You Want a Hit? Then Give It Away

Stories we tell about songs we find (Part II)

This is not another article about Daft Punk. It’s about George Gershwin, player pianos, and carefully managed hype, and about free music and the roots of hit making. To get to Gershwin and popular music a century ago, however, it helps to recount where we are today, which is, at this very moment, Daft Punk.

The French duo has made a deeply strange and sometimes catchy album called Random Access Memories. RAM is the number-one album in America. “Get Lucky,” the album’s lead single, is in the top ten in at least a dozen countries. The band is as big as it ever has been, and from an album that contains two tracks over eight minutes long, sung (or in one case, spoken) by guys who were kind of a big deal forty years ago. Some have pointed to electronic dance music (EDM) and its ascent into the mainstream, and Daft Punk’s importance in the EDM canon as a reason for their success. Or maybe it is the fact that Daft Punk has been around for a few decades now, made enough excellent tracks, and the group is secretive and slow enough in its output for this to be their moment. But consider how much they readied us for this moment, how well they managed the hype, calibrating it and drawing it out until it reached a fever pitch just as the album dropped. Think about how they, masters of sampling, let us sample their product just enough so that we might buy it.

The first bite came as a fifteen-second commercial spot during Saturday Night Live. It was just a little nibble of that new single — “Get Lucky” — and boy, did it sound shiny. But a TV spot? It’s rather old-fashioned for a pair of robots from the future. They knew what they were up to, though, because the next week, at the same time, thirty seconds of it aired. Fifteen seconds was the same as before, but fifteen glorious new seconds followed. Of course, each clip, each week, appeared online and promptly was looped, remixed, and scrutinized. My friends and I studied those drips and drabs of guitar riffs like Talmudic scholars.

A few weeks later, in another bit of old-school showmanship, a video of “Get Lucky” appeared on a screen on the main stage at Coachella in front of fifty thousand concertgoers. This time, the crowd (and the rest of us, on YouTube) saw a singer — Pharrell — and a good bit more of the song, along with the robots, playing bass and drums, and the old guitarist from the band Chic, Nile Rodgers, playing with them. Not the full song, mind you — not yet. There also was a documentary series onVice’s Web site, featuring interviews with several of the album’s collaborators. And then, finally, a radio edit of that first single.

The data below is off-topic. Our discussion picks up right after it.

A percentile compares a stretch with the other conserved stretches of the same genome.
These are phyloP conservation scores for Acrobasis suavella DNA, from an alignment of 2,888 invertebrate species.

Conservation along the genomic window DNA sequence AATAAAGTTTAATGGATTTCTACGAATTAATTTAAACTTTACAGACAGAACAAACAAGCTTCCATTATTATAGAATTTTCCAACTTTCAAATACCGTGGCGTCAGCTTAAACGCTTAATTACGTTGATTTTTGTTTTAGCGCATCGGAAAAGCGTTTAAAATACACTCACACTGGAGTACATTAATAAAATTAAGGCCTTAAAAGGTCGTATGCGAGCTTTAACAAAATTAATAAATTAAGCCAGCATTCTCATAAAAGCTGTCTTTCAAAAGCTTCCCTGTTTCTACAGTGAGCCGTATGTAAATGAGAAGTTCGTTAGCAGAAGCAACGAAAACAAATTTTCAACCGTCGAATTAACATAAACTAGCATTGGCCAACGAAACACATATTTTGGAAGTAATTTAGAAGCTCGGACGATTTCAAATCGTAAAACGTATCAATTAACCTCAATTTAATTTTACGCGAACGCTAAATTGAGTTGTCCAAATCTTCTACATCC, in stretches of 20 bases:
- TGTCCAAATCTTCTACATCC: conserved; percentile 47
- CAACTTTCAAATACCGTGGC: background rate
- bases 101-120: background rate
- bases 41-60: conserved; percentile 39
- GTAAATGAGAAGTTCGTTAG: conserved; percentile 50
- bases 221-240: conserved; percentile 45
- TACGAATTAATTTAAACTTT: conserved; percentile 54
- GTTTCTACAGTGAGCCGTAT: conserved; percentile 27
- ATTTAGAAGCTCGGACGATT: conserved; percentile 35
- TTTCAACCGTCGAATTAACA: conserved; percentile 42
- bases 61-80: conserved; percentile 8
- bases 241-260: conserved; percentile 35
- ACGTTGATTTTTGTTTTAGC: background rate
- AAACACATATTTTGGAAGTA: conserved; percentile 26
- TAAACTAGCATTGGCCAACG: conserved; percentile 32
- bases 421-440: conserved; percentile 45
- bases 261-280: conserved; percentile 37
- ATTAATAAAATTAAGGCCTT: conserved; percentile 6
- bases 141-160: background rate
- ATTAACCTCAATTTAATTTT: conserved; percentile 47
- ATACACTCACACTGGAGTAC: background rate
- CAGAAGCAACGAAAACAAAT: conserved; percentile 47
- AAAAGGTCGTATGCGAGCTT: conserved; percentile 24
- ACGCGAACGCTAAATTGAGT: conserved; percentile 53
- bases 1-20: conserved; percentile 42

A week and a day before the album was to drop, I found myself in Amsterdam with two friends, fellow students of RAM’s slow-burning mega launch. One friend wondered aloud if the album had leaked. By the time we got back to our apartment, not thirty minutes later, another friend had e-mailed us a link to download the album. He had found it on Reddit, where someone had ripped RAM from iTunes, where it had been streaming for free. We sat down and got quiet and started listening. But in our rush to play the files while they were still downloading, I managed to put track two on first, thinking it was track one. A disappointment: We were so into the second track being the first and had already begun mapping out the mood of the whole LP from this starting point. In retrospect, it all feels perfect. I mean, the album is titled Random Access Memories; the order of the tracks is not important, the band has said as much. RAM is a throwback, mostly to the 1970s. The marketing of it — its approach to manufactured buzz and hit making — is older still.